Thursday, January 20, 2011

The Eve of St. Agnes - Harry Clarke's Greatest Collection

Back in 1981 I recall visiting the National Gallery in Dublin's Parnell Square. I walked into a dark room and unexpectedly witnessed the most beautiful and profound works of art I had ever seen. In this tranquil darkness was a stunning sequence of backlit stain glass panels depicting the story in the John Keats poem "The Eve of St. Agnes". At the time I knew nothing of the genius behind the works - Irish artist Harry Clarke. I was mesmerised by the deep colours and especially his use of rich light and dark blue tones. The figures and details in each panel moved me so much. I loved the immersion and challenge of studying the intriguing fable unfolding in each image. I was in a surreal fairlytale world from a different era.

At the time I was a keen photographer and was particularly enjoying slide photography. I instantly knew that these wonderful stain glass images would look amazing blown up on a big projection screen. Slide photography really shows off the fine subtle colour variations in dark images.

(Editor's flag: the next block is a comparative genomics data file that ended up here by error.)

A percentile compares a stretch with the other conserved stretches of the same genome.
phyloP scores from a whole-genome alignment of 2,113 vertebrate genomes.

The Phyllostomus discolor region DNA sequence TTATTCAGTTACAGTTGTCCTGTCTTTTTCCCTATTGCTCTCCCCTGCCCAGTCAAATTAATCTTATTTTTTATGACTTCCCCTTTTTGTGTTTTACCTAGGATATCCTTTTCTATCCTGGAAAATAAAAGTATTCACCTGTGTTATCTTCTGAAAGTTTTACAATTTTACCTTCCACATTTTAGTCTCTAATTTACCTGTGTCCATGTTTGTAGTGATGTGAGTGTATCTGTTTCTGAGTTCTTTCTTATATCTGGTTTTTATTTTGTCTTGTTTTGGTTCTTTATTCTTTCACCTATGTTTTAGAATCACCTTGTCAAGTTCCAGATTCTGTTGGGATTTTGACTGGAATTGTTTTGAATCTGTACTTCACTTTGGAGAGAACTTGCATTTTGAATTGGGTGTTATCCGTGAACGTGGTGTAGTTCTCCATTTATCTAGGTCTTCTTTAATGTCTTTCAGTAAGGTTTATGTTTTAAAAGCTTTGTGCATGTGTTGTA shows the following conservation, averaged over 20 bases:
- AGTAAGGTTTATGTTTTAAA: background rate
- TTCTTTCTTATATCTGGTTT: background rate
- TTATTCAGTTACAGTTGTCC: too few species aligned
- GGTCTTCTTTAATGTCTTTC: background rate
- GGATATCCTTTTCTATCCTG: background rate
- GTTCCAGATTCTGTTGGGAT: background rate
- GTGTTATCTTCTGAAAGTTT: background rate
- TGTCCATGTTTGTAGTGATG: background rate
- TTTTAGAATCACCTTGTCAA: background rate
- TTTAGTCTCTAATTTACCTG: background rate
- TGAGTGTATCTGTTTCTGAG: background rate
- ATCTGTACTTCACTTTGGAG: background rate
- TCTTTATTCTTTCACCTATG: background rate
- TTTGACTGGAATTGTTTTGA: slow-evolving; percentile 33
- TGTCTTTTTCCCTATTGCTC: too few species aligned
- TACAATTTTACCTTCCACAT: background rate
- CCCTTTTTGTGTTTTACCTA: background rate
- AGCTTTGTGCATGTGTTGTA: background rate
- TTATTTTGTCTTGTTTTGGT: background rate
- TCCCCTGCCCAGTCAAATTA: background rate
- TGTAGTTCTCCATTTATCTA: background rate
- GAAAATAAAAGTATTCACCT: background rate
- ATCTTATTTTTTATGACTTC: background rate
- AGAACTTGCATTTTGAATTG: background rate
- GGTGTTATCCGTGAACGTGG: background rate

I will spare readers details of the efforts I made in the following months via contacts to get permission to photograph "The Eve of St. Agnes" collection. Sadly it didn't happen.

Today my love of Harry Clarke's stained glass was rekindled at my local library. I have out on loan a beautifully illustrated large book called "Strangest Genius - the stained glass of Harry Clarke" by Lucy Costigan and Michael Cullen. It's a terrific book and has revitalised my love of the magical Eve of St. Agnes and indeed all of Harry Clarke's stain glass art. Many of his other works appear in churches throughout Ireland.

As I write I'm amused at the serendipity that today, 20th January, actually is the eve of the feast of St Agnes! You should Google the intriguing legend relating to the Eve of St. Agnes - all to do with maidens going to sleep and having visions of their future husband. The John Keats poem of same name is very worthy of a read and of course Harry Clarke is following the storyline of the poem in this stained glass art collection.